CMS has released its proposed inpatient payment rule for fiscal year 2022, which includes a payment bump that could increase reimbursement for hospitals by $2.5 billion. Further, in a win for hospitals, the proposal aims to repeal a part of the price transparency rule related… Read More »CMS proposes putting $2.5B into hospitals’ coffers, eliminating part of price transparency rule
The California-based provider has filed a lawsuit against the payer, claiming Anthem has yet to pay for the care it provided to patients covered by its affiliate. Stanford and Anthem had an implied contract, and if it is not upheld by the court, the provider… Read More »Stanford Health Care seeks up to $1.9M from Anthem in new suit
CMS has increased the Medicare payment rate to $40 for administering single-dose Covid-19 vaccines and $80 for two-dose vaccines. The payment increase aims to support providers as they ramp up vaccine administration.
The health system and payer will coordinate care for eligible Medicare Advantage patients through the ACO, with the aim of improving health outcomes and reducing costs. The ACO expands a long-standing relationship between the two entities.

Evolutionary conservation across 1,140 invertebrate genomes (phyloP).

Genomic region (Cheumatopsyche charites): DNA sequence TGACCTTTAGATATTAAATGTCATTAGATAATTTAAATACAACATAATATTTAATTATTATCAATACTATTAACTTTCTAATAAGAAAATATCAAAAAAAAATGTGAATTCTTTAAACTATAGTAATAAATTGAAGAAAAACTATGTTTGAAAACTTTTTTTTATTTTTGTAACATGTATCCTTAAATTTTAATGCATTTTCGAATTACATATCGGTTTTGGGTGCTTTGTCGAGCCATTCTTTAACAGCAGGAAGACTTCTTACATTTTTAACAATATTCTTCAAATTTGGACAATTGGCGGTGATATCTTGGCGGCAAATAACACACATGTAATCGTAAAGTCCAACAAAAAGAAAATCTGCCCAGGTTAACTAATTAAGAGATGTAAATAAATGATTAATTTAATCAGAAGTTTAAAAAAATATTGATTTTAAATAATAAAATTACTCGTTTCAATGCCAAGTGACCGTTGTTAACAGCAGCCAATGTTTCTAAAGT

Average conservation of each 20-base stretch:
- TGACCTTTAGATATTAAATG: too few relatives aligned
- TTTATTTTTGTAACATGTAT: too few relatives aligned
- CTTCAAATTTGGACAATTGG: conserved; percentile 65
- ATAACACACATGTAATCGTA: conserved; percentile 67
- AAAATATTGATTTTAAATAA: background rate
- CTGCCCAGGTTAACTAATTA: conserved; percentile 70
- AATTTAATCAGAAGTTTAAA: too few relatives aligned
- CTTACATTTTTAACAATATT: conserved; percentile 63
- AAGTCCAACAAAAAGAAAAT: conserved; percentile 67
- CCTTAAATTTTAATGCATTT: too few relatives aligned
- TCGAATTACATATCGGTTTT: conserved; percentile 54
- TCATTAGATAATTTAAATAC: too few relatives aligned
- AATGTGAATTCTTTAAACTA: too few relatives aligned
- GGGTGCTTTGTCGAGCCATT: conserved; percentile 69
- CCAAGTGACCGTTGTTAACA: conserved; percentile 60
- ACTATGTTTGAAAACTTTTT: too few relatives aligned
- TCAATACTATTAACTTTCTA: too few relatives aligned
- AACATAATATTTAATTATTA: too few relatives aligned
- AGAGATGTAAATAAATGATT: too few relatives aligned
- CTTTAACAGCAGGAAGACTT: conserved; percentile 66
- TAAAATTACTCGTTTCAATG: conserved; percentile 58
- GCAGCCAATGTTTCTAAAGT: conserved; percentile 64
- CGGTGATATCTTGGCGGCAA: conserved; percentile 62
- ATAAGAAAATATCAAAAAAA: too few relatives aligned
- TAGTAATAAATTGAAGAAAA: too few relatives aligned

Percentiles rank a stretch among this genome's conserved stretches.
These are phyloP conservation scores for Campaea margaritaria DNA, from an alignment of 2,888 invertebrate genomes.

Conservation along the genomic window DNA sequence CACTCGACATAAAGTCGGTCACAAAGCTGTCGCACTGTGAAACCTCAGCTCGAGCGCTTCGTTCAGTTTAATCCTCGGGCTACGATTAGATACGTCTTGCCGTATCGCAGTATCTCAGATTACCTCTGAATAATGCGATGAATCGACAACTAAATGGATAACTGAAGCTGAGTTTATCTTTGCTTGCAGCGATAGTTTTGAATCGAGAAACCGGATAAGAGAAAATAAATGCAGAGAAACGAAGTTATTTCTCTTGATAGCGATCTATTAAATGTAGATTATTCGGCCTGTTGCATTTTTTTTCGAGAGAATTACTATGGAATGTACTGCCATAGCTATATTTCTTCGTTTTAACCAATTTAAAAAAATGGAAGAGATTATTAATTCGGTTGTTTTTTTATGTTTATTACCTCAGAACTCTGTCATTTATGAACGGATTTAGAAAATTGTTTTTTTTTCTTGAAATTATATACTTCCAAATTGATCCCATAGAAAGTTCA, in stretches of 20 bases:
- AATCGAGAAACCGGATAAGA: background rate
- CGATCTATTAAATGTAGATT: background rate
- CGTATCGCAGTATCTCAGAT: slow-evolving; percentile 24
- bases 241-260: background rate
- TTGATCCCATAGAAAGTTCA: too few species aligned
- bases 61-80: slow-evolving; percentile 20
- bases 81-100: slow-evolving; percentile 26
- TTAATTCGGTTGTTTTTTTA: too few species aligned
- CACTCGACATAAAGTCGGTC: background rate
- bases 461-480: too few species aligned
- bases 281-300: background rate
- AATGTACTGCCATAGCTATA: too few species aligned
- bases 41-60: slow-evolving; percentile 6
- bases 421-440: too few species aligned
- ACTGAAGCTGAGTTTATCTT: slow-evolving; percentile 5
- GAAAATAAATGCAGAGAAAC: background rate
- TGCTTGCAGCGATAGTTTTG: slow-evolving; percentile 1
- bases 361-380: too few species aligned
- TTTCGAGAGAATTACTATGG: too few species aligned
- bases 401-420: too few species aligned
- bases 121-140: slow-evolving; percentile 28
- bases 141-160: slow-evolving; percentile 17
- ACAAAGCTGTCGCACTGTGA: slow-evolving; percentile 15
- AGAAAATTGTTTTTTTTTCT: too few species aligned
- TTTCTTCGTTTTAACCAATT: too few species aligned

As precision medicine gains steam, the question arises: how can reimbursement models evolve to support these often costly therapies and ensure patient access is not blocked? Drugmakers and payers are working together to find some answers.
The new Geographic Direct Contracting Model aims to improve quality of care and slash costs for Medicare beneficiaries across an entire region. It involves setting up risk-sharing arrangements where participants will be responsible for the total cost of care for beneficiaries in the region.
The final physician payment rule for next year includes changes to the list of telehealth services covered by Medicare and updated payment policies for remote physiologic monitoring.
CMS will cover monoclonal antibody treatments for Medicare beneficiaries with Covid-19. Though this is a step forward in increasing access to these treatments, there are still hurdles to its widespread use.
A new survey of U.S. physicians shows that they have differing views on how the payer market needs to evolve, but a vast majority agree that affordable insurance is necessary to provide access to high-quality care while reducing costs.